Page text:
Language Service Providers (LSP) process every day sensitive information belonging to international corporations and citizens. How linguists work on translations matter. As I explained in my first post covering the need for secure translations, there are too many security fragile points when translating information.
If I would be deciding what LSP to choose, I would start by asking a simple question: Please, explain your current risk management framework related to handling my information. As a result, I would expect to see a security in depth deployment across the translation process, data stores, data flows and trust boundaries that apply to my data.
If the LSP aligns with my corporation risk management practices, then I would ask for a list of all service providers such LSP is using to process my data. Note that this is a problem as big as the path that any sensitive information might take at any given time. This is specially important in the European Union where the General Data Protection Regulation (GDPR) makes it clear that there is a chained responsibility through the concepts of controllers and processors. Without strong compliance, secure translations are not possible.
Finally I will ask for proof of due diligence and due care. In other words I would request to see security tagged issues in their ticketing system. A quick review should reveal the kind of issues addressed in a certain period of time, and more importantly if the mitigations protect the information path for my sensitive data. Security related tickets should be correctly tagged not only for quick audit but also for trend and post-mortem analysis. If an LSP provides secure translation services their internal and external audit should be performed at least once a year.
I will take one issue at a time in my Secure Language Translations articles to educate on current threats, vulnerabilities, exposures, risk, and safeguards to assets for companies and organizations.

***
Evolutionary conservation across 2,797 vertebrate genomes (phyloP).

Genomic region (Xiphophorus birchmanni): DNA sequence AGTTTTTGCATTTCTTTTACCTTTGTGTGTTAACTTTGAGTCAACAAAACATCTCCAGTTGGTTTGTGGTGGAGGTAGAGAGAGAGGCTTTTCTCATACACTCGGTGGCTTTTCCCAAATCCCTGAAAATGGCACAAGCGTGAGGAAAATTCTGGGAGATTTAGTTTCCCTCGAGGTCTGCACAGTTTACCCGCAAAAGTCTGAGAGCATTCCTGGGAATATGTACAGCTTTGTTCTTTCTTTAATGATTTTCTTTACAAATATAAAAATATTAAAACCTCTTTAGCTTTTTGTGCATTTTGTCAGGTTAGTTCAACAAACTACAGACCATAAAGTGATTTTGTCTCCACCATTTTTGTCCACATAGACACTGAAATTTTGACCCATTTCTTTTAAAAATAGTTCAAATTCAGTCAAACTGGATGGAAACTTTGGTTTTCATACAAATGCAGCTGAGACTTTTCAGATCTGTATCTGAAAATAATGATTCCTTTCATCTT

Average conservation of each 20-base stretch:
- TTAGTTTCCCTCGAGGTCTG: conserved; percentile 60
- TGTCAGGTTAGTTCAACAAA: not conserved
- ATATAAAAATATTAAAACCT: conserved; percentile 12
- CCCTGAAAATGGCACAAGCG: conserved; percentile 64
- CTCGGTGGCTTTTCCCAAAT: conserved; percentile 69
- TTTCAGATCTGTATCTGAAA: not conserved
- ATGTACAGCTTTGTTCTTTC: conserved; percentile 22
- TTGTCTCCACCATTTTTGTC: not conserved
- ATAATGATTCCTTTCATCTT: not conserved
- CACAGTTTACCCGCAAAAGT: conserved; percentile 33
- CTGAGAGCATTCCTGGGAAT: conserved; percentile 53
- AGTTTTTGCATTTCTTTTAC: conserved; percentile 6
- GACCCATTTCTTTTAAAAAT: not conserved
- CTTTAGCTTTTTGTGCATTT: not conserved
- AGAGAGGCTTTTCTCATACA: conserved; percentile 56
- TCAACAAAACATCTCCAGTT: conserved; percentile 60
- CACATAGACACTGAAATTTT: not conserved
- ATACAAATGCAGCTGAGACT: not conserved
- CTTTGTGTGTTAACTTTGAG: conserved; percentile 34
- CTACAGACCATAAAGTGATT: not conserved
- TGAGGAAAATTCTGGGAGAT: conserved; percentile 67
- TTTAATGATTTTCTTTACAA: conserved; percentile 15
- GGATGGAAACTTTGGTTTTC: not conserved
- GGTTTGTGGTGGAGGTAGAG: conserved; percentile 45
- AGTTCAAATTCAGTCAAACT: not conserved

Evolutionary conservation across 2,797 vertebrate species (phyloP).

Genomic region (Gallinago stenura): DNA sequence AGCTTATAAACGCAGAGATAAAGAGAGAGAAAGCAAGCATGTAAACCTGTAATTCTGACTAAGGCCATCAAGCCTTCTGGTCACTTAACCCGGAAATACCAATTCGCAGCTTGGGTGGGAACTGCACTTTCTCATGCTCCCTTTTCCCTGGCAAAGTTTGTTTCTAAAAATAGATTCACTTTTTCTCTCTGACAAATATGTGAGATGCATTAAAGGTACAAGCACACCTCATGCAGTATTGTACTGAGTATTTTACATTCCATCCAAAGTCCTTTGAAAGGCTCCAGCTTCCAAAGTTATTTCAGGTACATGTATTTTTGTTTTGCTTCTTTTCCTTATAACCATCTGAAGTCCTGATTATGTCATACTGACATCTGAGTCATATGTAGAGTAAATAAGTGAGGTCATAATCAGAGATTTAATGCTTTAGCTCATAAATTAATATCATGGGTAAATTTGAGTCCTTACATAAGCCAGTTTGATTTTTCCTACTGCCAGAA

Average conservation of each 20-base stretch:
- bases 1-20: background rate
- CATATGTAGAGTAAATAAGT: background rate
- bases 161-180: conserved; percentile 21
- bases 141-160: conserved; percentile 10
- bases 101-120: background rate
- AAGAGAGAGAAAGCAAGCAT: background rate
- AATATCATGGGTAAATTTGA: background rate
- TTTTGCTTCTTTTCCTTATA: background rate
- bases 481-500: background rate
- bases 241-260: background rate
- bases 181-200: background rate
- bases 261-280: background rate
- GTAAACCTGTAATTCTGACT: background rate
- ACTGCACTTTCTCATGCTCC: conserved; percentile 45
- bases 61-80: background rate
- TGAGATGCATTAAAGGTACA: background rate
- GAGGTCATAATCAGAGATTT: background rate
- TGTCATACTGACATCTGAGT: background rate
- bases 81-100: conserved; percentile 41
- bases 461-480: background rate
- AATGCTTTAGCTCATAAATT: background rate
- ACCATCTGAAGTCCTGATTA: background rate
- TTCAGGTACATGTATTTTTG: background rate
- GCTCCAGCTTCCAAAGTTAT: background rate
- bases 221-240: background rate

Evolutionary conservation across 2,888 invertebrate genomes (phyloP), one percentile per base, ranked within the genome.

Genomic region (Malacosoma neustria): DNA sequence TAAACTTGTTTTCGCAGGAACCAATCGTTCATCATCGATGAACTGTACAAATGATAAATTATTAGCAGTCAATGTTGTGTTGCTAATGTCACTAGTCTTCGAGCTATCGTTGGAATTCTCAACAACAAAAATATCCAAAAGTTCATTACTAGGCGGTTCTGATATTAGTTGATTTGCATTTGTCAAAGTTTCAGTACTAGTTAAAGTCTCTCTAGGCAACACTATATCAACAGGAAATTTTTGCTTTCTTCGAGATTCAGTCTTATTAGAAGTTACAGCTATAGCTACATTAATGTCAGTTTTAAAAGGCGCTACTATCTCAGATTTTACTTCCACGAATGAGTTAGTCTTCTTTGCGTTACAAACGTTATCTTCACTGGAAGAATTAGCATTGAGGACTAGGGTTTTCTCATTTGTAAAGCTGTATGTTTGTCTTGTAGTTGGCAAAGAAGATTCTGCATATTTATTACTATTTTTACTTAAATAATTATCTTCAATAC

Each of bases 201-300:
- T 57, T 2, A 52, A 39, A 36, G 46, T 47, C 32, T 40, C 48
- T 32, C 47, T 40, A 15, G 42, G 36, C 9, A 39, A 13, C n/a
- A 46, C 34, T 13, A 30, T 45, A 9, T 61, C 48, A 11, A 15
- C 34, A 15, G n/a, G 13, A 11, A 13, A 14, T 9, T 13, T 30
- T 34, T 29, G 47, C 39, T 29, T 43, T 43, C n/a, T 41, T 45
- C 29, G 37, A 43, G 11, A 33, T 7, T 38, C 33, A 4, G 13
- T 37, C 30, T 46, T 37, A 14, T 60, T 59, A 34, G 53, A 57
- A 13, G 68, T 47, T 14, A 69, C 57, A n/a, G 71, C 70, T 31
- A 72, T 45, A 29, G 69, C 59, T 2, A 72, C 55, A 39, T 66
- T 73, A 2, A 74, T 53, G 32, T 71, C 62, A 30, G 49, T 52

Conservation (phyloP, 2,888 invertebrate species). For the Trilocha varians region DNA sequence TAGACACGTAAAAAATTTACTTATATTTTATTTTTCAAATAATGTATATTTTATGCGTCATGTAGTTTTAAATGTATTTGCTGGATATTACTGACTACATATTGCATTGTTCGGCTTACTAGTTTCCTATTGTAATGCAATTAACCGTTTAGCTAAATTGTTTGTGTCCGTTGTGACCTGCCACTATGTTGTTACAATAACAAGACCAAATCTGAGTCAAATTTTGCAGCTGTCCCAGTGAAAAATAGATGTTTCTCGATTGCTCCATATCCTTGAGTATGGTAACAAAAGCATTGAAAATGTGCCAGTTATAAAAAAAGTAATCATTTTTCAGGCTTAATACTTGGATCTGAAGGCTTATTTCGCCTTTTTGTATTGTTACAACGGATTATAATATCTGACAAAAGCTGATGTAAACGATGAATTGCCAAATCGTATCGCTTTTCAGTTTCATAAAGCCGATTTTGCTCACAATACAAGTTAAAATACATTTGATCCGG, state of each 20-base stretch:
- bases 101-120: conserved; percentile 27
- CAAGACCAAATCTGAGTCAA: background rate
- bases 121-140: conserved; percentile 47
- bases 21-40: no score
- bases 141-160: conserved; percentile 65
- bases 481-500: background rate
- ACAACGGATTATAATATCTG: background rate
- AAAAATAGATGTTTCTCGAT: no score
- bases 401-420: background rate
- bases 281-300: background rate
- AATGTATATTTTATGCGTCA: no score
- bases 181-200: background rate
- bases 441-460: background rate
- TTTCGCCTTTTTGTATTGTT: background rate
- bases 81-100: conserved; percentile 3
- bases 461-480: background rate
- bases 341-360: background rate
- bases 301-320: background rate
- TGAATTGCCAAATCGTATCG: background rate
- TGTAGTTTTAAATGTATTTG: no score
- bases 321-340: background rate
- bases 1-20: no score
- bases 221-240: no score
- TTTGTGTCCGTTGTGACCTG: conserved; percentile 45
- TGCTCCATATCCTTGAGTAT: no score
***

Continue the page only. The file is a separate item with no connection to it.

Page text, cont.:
Today I am presenting the absolute necessary need to use secure domain resolution, through the use of a simple quantitative risk management framework.
- Threat: Man in the Middle (MITM) attacks allow an intruder to be in the middle of a communication between a device, server or desktop that tries to find out where a particular service identified by a Uniform Resource Locator (URL) like https://amazon.com is actually located based on its corresponding Internet Protocol (IP) address. The domain in the URL (amazon.com) is all the device, server or desktop knows. They query domain name resolution (DNS) servers for the mapping from the known URL to the IP. You might think you are talking with amazon.com when you are actually speaking with an intruder. We cannot speak about secure translations for a company that does not enforce DNS over TLS across all services related directly or indirectly to the translation process.
- Asset: Any service that relies on DNS in endangered by this threat. This concerns literally all your digital assets.